From crisp greens to succulent tomatoes using locally-sourced produce is just one of the many ways WKU is striving to provide more sustainable dining.
As a participating university in the Kentucky Department of Agriculture’s Farm to Campus program, WKU uses a variety of fresh produce from local farms. WKU officially began connecting to vendors through Aramark in 2014. The produce is used in WKU Restaurant Group’s Fresh Food Company.
WKU Sustainability Coordinator Christian Ryan worked closely with the WKU Restaurant Group and Dining Services to implement the practice, which she felt was an essential step in ensuring that WKU is both mindful of the environment and of local economy.
“It is important because, as a university, we wish to reduce our environmental impacts and support local, sustainable agriculture,” Ryan said.
The process has not been without difficulties, however. Ryan said finding farms that can match the amount of food WKU needs is the biggest challenge.
“It is difficult for local farmers to produce enough to serve our needs, so we have to get as much as is available, and hope that our demand will encourage and allow farmers to produce more,” Ryan said.
Currently, less than 5 percent of WKU’s food is sourced from local providers. Dining Services hope to raise this quantity by 5 percent every year.
Local farmers may be stepping up to the task.
Jackson Rolett, a farmer from Think Little CSA of Scottsville said he thinks that the regional sustainable foods market is experiencing growth because of WKU’s partnership with Community Farmers Market in Bowling Green.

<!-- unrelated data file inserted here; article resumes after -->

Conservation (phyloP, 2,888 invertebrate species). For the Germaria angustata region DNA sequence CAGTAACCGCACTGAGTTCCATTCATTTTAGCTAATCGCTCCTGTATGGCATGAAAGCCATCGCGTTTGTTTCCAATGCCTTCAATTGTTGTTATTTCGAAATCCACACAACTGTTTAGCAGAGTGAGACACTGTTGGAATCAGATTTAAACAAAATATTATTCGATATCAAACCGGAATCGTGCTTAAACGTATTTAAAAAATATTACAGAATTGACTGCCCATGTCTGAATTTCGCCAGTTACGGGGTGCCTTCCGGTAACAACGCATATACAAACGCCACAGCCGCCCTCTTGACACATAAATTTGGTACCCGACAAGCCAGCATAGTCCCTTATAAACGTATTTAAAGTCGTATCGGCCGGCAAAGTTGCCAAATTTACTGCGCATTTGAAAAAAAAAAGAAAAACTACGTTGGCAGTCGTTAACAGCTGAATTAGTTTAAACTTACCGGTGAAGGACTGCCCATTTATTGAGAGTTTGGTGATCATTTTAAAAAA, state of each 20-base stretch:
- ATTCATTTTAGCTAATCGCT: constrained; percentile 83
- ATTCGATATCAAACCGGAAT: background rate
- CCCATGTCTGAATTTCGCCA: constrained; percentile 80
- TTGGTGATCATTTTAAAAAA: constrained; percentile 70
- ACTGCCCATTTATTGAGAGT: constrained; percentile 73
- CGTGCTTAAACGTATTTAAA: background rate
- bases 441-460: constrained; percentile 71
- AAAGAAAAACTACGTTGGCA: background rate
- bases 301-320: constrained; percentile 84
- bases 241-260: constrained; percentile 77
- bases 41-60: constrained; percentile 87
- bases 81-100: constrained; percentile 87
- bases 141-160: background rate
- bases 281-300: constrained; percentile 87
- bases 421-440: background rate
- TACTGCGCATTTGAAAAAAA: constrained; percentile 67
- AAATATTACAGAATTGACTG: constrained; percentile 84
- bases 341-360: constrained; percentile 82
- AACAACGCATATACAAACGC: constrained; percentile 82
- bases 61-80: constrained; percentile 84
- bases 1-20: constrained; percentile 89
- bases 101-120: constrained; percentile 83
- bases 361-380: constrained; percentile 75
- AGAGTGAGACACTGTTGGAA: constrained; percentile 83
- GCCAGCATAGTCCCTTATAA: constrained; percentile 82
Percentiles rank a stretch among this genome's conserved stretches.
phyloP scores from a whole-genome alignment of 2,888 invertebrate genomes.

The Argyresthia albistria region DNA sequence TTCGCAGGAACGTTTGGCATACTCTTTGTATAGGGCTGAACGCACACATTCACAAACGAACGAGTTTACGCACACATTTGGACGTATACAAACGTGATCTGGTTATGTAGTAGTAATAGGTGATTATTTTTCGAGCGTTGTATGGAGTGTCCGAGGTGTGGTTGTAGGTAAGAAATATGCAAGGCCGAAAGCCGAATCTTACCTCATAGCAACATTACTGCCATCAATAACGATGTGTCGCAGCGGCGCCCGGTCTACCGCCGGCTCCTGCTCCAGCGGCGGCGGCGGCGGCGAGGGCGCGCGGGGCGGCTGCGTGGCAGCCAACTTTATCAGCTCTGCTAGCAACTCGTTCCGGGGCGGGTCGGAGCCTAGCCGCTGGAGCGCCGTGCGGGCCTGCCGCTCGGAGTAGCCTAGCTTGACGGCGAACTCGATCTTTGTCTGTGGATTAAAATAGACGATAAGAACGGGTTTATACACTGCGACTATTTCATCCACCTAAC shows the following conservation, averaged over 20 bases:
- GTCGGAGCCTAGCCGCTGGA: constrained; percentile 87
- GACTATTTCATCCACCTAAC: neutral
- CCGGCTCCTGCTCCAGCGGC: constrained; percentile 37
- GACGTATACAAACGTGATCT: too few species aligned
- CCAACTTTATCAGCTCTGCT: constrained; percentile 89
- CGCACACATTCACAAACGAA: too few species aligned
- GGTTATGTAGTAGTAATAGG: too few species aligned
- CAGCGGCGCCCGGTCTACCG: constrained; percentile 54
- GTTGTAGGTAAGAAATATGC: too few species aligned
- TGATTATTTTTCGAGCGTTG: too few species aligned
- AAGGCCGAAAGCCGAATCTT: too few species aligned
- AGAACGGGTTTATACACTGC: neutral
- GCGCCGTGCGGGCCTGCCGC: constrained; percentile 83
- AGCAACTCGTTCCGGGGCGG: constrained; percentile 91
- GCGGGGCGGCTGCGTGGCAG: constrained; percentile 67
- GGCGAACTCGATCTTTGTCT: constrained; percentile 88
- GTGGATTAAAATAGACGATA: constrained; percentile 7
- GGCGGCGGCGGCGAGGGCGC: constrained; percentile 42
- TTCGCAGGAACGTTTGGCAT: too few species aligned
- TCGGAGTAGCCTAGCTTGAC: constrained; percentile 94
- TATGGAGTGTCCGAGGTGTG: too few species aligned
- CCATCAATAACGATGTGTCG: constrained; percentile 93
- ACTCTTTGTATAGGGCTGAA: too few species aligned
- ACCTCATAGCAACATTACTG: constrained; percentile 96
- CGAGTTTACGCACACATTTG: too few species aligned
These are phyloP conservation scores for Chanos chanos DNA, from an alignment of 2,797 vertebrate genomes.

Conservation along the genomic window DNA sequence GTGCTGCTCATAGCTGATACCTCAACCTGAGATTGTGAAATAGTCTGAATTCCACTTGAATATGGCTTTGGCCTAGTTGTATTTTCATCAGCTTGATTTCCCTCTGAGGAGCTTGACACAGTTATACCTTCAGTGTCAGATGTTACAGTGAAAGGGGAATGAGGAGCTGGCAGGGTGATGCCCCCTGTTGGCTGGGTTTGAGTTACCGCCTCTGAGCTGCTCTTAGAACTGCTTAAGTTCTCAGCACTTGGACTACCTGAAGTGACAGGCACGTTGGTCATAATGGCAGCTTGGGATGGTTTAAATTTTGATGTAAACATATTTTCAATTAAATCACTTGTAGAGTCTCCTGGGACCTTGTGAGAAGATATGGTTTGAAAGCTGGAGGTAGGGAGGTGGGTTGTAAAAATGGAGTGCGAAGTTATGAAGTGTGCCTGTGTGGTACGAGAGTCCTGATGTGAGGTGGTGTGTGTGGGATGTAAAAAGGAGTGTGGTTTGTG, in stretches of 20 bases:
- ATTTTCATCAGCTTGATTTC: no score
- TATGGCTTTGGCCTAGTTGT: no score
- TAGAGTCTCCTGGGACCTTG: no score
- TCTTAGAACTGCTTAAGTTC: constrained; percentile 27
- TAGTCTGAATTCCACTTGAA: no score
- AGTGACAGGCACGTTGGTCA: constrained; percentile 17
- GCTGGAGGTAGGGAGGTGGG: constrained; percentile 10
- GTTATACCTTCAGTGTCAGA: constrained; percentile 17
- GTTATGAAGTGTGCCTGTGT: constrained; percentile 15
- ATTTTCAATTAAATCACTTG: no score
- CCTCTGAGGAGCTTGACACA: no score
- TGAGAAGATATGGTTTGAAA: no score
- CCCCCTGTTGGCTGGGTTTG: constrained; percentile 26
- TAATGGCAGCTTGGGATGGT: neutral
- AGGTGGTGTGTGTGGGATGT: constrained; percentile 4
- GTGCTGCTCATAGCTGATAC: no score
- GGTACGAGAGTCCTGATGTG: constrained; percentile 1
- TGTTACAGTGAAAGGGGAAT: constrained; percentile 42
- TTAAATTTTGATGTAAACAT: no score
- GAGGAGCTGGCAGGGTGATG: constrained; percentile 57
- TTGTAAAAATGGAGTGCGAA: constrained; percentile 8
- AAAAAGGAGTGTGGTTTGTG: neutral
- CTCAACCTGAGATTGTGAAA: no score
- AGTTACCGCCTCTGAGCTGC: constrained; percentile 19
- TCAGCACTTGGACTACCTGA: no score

“We help connect Western with farmers who are ready to take their relations to the next level,” Rolett said.
Rolett is one of many local farmers who sell their products at Community Farmers Market, which WKU is an outreach partner with.
Rolett said WKU’s partnership with them helps create space in the market since larger farms have transitioned to sell to institutions and other companies.
“It’s great to see that there’s opportunity to scale up and to serve institutions,” Rolett said.
Gary Robbins of ATP Greenhouses, LLC in Morgantown supplies tomatoes to WKU. Robbins said his business still serves local customers at Community Farmers Market, but selling to WKU is beneficial to his business because his product is always needed.
“When you have a fresh product that you have to grow in the wintertime, you have a little harder time finding people to buy them,” Robbins said. “With Western, it has been a really good deal.”
Finding a local food supply to meet WKU’s demand is not the only challenge to making sustainable changes within campus dining.
Ryan thinks the most substantial hindrance to increasing sustainable foods in WKU dining is the campus culture. For Ryan, educating the student body as well as the faculty and staff on the importance of sustainable practices is imperative.
“While there are many students that want sustainable dining options, the majority of students seem unaware that these options are possibilities, or are even preferable,” Ryan said.
The Student Government Association Sustainability Committee, which was created by SGA President Jay Todd Richey in 2015, works closely with the Office of Sustainability to directly involve students in effecting change on campus.
“If students, faculty or staff care about sustainable dining options, the best way for them to make a difference is to join the committee, to help in making this change,” Ryan said.